Access to Health Care

ACS CAN advocates for policies that provide access to treatments and services people with cancer need for their care - including those who may be newly diagnosed, in active treatment and cancer survivors.

Workforce Resources:

These comments submitted to the Institute of Medicine’s Committee on the Governance and Financing of Graduate Medical Education address ways to ensure an adequate and appropriate cancer care workforce to treat cancer patients.

Medicare Resources:

ACS CAN commented in the FY2015 Medicare Hospice payment rule, in which we urged, among other things, for Medicare to develop a workable solution to better clarify when a prescription drug is covered under the Hospice or Part D benefit.

ACS CAN filed comments in response to the Center for Medicare & Medicaid Innovation's (CMMI's) request for information on specialty practitioner payment model opportunities.

In a letter to CMS Administrator Tavenner, ACS CAN joined other organizations urging CMS to reqire Medicare Advantage plans to provide coverage for clinical trials.

ACS CAN filed extensive comments in response to CMS' proposed rule implementing changes to the Medicare Part C and D programs, including opposing proposed changes to the Part D six protected classes.

In this 2013 report ACS CAN explored the relationship between Medicare and cancer, including how cancer affects the elderly and the financial impact the disease has on the Medicare program and its beneficiaries.

ACS CAN commented on CMS' Accountable Care Organizations (ACOs) proposed rule. Our comments offered specific recommendations to improve the ACO program to better serve the needs of cancer patients and survivors.

Cancer patients and others who may suffer from multiple chronic conditions or long-term side effects from treatment would benefit from payment reform in Medicare.

Approximately 160 provisions in the final health care legislation will directly impact the millions of Americans who have or will face cancer. The following is a list of the most important provisions for the cancer community:

This Chartbook provides an overview of cancer among the elderly.

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Disparities Resources:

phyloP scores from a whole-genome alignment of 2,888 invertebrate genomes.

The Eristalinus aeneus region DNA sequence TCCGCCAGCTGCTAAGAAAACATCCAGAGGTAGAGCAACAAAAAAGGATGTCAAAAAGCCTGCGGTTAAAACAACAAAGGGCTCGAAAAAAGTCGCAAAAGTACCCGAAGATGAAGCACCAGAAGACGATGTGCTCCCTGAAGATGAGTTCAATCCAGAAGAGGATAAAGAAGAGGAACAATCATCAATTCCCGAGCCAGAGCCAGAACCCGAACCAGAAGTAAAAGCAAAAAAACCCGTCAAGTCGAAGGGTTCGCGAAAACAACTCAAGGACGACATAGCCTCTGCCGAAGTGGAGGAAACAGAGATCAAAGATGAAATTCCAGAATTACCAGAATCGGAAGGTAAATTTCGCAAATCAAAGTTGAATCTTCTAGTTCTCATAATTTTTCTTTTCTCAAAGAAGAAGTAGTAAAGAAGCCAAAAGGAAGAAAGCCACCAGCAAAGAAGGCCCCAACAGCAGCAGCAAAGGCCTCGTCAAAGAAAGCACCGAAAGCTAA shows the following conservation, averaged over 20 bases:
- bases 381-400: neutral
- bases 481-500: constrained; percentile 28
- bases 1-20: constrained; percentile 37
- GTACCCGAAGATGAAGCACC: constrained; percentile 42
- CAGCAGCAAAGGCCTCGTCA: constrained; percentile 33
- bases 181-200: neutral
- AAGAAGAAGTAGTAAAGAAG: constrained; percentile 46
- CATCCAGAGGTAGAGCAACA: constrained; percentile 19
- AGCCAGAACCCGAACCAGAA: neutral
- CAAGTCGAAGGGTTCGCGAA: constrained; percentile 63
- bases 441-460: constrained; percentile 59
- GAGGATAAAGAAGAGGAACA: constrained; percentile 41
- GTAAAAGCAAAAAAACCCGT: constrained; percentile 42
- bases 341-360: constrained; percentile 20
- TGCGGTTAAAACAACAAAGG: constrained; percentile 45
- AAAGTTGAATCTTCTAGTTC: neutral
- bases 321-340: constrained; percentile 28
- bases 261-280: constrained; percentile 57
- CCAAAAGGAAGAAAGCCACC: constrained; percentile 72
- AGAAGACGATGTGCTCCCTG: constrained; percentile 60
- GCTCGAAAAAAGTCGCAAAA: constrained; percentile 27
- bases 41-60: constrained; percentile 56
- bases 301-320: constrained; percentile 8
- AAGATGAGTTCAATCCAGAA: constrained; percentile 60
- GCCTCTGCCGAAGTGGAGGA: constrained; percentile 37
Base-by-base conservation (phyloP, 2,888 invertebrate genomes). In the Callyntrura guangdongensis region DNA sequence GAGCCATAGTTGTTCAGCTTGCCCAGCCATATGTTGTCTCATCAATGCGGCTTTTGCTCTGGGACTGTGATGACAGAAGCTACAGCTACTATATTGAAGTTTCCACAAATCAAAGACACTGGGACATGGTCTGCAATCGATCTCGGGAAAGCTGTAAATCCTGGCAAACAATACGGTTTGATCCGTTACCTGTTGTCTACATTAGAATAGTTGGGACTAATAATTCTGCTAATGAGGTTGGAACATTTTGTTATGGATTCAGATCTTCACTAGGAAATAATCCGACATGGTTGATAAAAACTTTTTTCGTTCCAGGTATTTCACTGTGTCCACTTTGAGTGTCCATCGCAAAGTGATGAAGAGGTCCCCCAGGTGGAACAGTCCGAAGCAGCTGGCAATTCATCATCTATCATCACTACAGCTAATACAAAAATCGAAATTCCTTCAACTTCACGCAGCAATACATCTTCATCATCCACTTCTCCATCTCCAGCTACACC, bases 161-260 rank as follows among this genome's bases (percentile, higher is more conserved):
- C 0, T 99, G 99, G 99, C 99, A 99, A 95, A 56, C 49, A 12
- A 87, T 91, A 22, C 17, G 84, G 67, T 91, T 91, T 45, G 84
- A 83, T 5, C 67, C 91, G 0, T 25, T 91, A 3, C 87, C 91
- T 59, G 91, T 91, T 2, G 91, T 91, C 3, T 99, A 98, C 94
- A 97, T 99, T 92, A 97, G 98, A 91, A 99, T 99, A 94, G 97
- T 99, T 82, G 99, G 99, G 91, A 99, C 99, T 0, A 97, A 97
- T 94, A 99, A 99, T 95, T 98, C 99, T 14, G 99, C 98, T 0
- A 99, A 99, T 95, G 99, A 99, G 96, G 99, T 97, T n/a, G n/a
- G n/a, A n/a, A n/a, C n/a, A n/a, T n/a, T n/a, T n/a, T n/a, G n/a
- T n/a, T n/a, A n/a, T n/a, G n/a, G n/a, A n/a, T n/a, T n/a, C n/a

Hispanic/Latina women have the highest incidence of cervical cancer compared to other races/ethnicities. In 2015 approximately 2,000 Hispanic/Latina women in the U.S. were expected to be diagnosed with cervical cancer and 600 were expected to die from the disease. This factsheet discusses the cervical cancer health disparities found in Hispanic/Latina women and way to reduce this disparity.

 

Breast cancer is the second leading cause of cancer deaths among women in the United States. African American women have the highest death rate of all racial and ethnic groups, and are 42 percent more likely to die of breast cancer than white women. This factsheet discusses breast cancer disparities in African American women and solutions to help reduce this disparity. 

On November 10, 2015, ACS CAN hosted the first National Summit on Health Equity in St. Louis, Missouri.

The National Institutes of Health (NIH) and the National Cancer Institute (NCI) are the foundation of our national  cancer research program and support research in every state. Today, that program is making remarkable progress in every area of discovery to improve cancer prevention, early detection, treatment, and care.

Medicaid Resources:

ACS CAN, the American Heart Association, the American Diabetes Association released a joint statement providing principles for any entitlement reform proposal.

ACS CAN joined together with the American Diabetes Association, American Lung Association and Families USA to highlight the importance of Medicaid for patients with chronic diseases.

Medicaid is a safety-net health program administered by the states and jointly financed by the states and the federal government.

Medicaid is a safety-net health program administered by the states and jointly financed by the states and the federal government. States have used the broad flexibility historically allowed in Medicaid to create many eligibility, coverage, and financing policies that meet the diverse needs of their populations and satisfy state budgets. Thus, benefits have varied considerably by state. 

Medicaid is currently a safety net system that does not serve nearly half of those living under the poverty line. Complex rules limit eligibility to people who fall into certain categories, such as pregnant women, children, the disabled, some parents, and women with breast and cervical cancer.

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